Tea Party Muscle
Author: Jamie Dupree
On the first day of freshmen orientation for the new Congress, Tea Party Republicans won their first battle, as they forced Senate GOP Leader Mitch McConnell to back down over a ban on budget earmarks.
McConnell had been trying to stop an effort by Sen. Jim DeMint (R-SC) and Sen. Tom Coburn (R-OK), who had joined with some of the newest Republican Senators to ban budget earmarks by the GOP.
But when the top Senate Republican spoke on the Senate floor for the first time since the November elections, he joined backers of the earmark ban, even though the Kentucky Republican has long supported the idea of funneling more money back to his home state.
"This is no small thing," McConnell said. "Old habits aren't easy to break, but sometimes they must be."
McConnell's change of heart was a surprise, as he had been working behind the scenes to scuttle the efforts of DeMint, Coburn and others on earmarks, arguing that a ban would cede too much authority to the Executive Branch.
But in the end, McConnell decided that opposing a ban might put him on the wrong side of the Tea Party Pitchfork.
"I've talked with my members. I've listened to them. Above all, I have listened to my constituents. And what I've concluded is that on the issue of congressional earmarks, as the leader of my party in the Senate, I have to lead first by example," said McConnell.
The move was hailed by Republicans in the House, who were on board with an earmark ban already, and it drew praise at the White House as well.
"I welcome Senator McConnell's decision to join me and members of both parties who support cracking down on wasteful earmark spending, which we can't afford during these tough economic times," said President Obama in a written statement that drew many derisive comments when I posted it on Twitter and my blog.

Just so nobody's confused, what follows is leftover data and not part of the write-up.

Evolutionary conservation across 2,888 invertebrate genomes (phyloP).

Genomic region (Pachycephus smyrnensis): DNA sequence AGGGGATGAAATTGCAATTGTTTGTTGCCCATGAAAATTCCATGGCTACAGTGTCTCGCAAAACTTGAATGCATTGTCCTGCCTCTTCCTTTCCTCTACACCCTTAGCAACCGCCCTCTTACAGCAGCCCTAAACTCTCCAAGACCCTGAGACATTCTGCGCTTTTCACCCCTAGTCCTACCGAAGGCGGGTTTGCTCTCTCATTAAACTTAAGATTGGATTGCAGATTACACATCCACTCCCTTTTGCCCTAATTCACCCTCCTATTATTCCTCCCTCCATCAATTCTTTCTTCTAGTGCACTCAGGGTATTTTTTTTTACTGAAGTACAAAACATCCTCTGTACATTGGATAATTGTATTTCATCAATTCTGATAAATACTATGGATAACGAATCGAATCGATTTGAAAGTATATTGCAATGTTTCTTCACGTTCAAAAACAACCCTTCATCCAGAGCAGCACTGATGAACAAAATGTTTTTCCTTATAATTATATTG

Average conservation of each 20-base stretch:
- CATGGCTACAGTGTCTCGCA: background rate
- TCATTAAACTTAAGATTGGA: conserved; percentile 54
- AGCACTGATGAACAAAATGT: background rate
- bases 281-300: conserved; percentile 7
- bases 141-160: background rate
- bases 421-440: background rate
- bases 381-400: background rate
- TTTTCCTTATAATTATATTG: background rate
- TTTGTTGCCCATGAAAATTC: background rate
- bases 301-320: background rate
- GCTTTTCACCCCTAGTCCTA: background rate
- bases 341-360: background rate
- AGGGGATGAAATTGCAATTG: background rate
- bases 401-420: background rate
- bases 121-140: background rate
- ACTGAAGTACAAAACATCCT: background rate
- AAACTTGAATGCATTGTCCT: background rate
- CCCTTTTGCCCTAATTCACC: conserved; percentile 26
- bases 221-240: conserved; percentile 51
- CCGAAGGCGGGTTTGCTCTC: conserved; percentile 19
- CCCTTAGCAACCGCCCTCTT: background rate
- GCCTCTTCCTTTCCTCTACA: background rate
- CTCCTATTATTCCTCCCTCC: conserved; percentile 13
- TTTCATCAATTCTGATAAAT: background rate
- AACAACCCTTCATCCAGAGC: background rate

It leaves Democrats out on the Earmark Limb at this point, as they are still strong supporters of earmarks. Whether the President tries to saw that limb off in the next year, some Democrats might just be wondering about that.
The earmark episode might just be the first instance of where the new members of the House and Senate force a change in direction by the GOP leadership of the Congress.
The Tea Party supporters were mainly interested in reining in federal spending and getting the budget in order. Getting pork barrel dollars for your state doesn't exactly jibe with Tea Party voter intent.
So, instead of a GOP showdown on earmarks in a meeting of Senate Republicans, it will be a day of unity. How long that lasts is another question to be answered next year.
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